Scoping Details

Structures

Halerium structures are built out of graphs, entities and variables. The building blocks can be nested to build deep and hierarchichal structures in a convenient way with the scoping mechanism.

Scoping

Scope

A scope is the context in a halerium structure. Scopes are managed via entering and exiting python with blocks.

Example:

a = Graph("a")
b = Graph("b")
# here the current scope is `noScope`
with a:
    # here the current scope is `a`
    pass
with b:
    # here the current scope is `b`
    pass

Scopetor

A scopetor is an object that can provide such a scope. The halerium scopetor classes are Graph, Entity, Variable, and StaticVariable. So in the above example a and b could have been instances of any of these classes. Additionally, every Graph instance comes with an instance of Inputs and Outputs. These are scopetors as well

g = Graph("g")
with g:
    with g.inputs:
        # the current scope is `g.inputs`
        pass
    with g.outputs:
        # the current scope is `g.outputs`
        pass

Scopee and child

A scopee is an object that lives in a scope.

>>> g = Graph("g")
>>> with s:
>>>     e = Entity("e") # `e` now lives in `g`. So the scope of `e` is `g`
>>> print(e.scope is g)
True

All scopetors can also scopees as well as all operators. If a scopee is also a scopetor it is referred to as a child of its scope.

>>> g = Graph("g")
>>> with s:
>>>     e = Entity("e") # `e` is now a child of `g`.
>>> print(e in g.children.values())
True

All children of a scopee can be accessed as properties of the scopetor by their name.

g = Graph("g")
with g:
    e = Entity("e")
    with e:
        v = Variable("v")

>>> g.e.v is v
True

Graphs start with two children, inputs and outputs

>>> g = Graph("g")
>>> print(g.inputs.name)
inputs
>>> print(g.outputs.name)
outputs

Allowed combinations

Not all scopetor/scopee combinations are allowed. There is a hierarchy. Graphs can contain everything, entities can contain everything except graphs and variables can only contain variables and operators. Inputs and outputs can only contain entities.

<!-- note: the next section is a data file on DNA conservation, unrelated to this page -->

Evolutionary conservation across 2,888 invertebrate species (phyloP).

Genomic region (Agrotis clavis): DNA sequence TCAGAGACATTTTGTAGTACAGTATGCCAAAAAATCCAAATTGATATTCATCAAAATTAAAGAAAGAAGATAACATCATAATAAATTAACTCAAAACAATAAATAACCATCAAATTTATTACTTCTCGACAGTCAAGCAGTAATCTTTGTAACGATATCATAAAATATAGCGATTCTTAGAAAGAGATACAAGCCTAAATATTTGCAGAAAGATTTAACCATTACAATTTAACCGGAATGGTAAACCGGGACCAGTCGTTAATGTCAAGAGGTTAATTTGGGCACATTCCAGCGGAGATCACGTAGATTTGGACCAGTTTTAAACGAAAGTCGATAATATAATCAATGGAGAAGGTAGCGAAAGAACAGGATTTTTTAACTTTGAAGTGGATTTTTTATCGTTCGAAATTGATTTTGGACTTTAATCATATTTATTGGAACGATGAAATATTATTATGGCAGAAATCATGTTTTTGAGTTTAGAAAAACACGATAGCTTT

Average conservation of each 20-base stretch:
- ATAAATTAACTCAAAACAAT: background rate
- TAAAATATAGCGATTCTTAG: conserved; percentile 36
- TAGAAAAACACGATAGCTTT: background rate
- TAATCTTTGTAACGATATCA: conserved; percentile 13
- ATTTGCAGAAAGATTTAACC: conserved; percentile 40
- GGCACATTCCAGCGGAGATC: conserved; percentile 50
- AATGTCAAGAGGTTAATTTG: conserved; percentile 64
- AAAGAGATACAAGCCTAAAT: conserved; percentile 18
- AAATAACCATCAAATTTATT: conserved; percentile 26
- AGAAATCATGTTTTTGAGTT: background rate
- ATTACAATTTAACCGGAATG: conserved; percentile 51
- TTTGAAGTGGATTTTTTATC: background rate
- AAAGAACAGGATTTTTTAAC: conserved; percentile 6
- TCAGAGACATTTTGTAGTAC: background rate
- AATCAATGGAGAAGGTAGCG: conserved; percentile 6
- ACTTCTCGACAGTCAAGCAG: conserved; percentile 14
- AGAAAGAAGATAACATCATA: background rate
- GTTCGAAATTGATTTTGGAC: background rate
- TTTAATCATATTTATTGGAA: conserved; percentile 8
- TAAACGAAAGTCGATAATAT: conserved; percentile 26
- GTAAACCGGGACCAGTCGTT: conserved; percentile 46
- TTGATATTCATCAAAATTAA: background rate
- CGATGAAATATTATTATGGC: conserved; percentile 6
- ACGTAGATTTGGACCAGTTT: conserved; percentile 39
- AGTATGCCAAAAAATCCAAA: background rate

Scopetor

Scopee

Graph

Entity

Variable

Operator

Graph

Entity

Variable/StaticVariable

Inputs/Outputs

Global and relative names

The global name of a Scopee shows the full hierarchy of scope names separated by ‘/’ characters.

>>> g = Graph("g")
>>> with g:
>>>     e = Entity("e")
>>>     with e:
>>>         v = Variable("v")
>>>         with v:
>>>             w = StaticVariable("w")
>>> print(w.global_name)
g/e/v/w

The relative name is the difference between the global name of a (grand-)parent and a (grand-)child.

>>> e.get_get_relative_name("g/e/v/w")
v/w

To fo from global or relative name to object use the get_child_by_name method of scopetors.

>>> e.get_child_by_name("g/e/v/w", name_is_relative=False) is w
True
>>> g.get_child_by_name("v/w", name_is_relative=True) is w
True

Namespace convenience

Halerium automatically puts references to children of a scopetor into the python namespace when the scope is entered and removes them if the scope is left.

g = Graph("g")
with g:
    Entity("e")

>>> with g:
>>>     print(e)
<HALerium.Entity at ...: name='e', global_name='g/e'>
>>> print(e)
NameError: name 'e' is not defined

This mechanism is applied as soon as a scopee is created.

>>> g = Graph("g")
>>> with g:
>>>     Entity("e")
>>>     print(e)
<HALerium.Entity at ...: name='e', global_name='g/e'>

Sibling references are removed when a deeper scope is entered

>>> g = Graph("g")
>>> with g:
>>>     Entity("e")
>>>     Entity("d")
>>>     with d:
>>>         print(g) # exists
>>>         print(d) # exists
>>>         print(e) # was removed when `d` was entered
<HALerium.Graph at ...: name='g', global_name='g'>
<HALerium.Entity at ...: name='d', global_name='g/d'>
NameError: name 'e' is not defined

and restored when the deeper scope is left.

>>> g = Graph("g")
>>> with g:
>>>     Entity("e")
>>>     Entity("d")
>>>     with d:
>>>         # print(e) # would cause a NameError
>>>     print(e) # works
<HALerium.Entity at ...: name='e', global_name='g/e'>

Within a scope the references will trump user assigned variables,

>>> g = Graph("g")
>>> with g:
>>>     e = 1.
>>>     Entity("e")
>>>     print(e)
<HALerium.Entity at ...: name='e', global_name='g/e'>

but as soon as the scope is left all user assigned variables are restored.

>>> g = Graph("g")
>>> with g:
>>>     e = 1.
>>>     Entity("e")
>>> print(e)
1.0

Remarks about namespace references

Note that the references that halerium places into the namespace are not the actual objects, but special references to them. These references redirect all function calls etc. to the actual object. As a consequence the python built-ins is and type will distinguish between the actual object and the reference.

>>> g = Graph("g")
>>> with g:
>>>     Entity("e")
>>>     print(g.e is e)
False
>>> print(type(g.e))
<class 'HALerium.entity.entity.Entity'>
>>> with g:
>>>     print(type(e))
<class 'HALerium.scope.reference.EntityReference'>

For all other purposes the reference and the actual object are the same thing.